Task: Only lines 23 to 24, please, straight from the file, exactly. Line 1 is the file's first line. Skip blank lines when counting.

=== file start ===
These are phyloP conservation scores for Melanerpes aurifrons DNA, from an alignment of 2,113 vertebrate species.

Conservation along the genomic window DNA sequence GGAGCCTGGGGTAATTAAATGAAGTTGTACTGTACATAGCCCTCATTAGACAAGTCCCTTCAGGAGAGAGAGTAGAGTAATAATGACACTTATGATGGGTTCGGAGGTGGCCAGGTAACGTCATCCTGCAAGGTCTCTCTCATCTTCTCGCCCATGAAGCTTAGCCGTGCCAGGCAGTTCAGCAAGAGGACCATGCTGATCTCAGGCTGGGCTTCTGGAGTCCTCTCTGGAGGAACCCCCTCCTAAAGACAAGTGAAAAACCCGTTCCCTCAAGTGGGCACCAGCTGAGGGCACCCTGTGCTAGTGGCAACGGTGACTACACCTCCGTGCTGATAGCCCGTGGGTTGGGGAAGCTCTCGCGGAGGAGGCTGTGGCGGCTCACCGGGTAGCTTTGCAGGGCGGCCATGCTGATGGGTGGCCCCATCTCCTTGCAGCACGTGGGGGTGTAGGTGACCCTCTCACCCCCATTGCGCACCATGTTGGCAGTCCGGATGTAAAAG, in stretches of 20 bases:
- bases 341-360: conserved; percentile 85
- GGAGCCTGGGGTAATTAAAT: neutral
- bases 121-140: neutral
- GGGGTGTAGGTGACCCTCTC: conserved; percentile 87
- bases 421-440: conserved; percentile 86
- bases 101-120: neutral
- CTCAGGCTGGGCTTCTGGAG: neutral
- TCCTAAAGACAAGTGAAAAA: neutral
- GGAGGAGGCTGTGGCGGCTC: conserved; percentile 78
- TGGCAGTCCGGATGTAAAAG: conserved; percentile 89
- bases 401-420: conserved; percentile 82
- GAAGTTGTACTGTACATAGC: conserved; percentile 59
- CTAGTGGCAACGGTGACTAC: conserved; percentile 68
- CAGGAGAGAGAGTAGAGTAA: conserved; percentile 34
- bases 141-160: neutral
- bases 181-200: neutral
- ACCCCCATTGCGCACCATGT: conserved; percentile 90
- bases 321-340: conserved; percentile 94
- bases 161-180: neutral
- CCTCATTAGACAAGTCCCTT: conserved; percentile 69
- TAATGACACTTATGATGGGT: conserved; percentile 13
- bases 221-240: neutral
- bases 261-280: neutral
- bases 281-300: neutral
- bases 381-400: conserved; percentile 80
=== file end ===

- TAATGACACTTATGATGGGT: conserved; percentile 13
- bases 221-240: neutral